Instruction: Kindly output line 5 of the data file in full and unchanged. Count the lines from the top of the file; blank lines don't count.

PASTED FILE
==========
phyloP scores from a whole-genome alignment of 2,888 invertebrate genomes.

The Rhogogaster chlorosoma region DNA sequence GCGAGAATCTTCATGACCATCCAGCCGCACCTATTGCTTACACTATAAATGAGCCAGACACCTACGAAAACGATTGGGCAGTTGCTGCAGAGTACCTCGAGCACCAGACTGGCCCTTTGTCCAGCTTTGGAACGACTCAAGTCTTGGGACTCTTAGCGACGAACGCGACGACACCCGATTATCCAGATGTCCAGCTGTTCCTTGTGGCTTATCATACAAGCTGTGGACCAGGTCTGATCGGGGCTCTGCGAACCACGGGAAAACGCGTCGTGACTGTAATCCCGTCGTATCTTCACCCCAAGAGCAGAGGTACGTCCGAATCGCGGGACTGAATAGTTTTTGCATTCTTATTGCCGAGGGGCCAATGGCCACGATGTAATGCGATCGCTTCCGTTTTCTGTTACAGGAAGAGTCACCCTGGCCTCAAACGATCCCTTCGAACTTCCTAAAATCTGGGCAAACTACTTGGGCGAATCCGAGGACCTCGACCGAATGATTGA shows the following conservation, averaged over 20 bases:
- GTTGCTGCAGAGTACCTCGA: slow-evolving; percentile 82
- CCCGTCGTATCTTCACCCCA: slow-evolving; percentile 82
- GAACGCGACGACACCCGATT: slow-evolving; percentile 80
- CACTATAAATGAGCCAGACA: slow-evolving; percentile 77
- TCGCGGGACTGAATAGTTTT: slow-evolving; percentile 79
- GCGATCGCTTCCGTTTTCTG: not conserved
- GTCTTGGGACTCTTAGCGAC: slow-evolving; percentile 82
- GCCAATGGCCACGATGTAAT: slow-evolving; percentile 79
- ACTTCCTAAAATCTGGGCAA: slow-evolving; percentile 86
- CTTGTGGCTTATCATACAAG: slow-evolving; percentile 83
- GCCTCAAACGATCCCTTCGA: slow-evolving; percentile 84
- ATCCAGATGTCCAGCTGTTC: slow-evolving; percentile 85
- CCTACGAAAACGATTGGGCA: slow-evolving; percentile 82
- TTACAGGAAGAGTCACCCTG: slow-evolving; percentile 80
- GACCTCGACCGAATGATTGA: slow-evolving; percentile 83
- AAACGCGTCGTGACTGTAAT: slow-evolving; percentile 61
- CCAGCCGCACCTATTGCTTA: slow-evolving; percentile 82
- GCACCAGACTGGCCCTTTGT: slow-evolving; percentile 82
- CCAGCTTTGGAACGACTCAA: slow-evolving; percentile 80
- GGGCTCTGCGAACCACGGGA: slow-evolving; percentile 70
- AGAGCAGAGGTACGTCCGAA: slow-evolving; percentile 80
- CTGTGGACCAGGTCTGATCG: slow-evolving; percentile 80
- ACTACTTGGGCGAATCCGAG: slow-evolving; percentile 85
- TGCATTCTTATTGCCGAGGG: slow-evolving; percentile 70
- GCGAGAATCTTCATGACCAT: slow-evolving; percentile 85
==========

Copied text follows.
- GAACGCGACGACACCCGATT: slow-evolving; percentile 80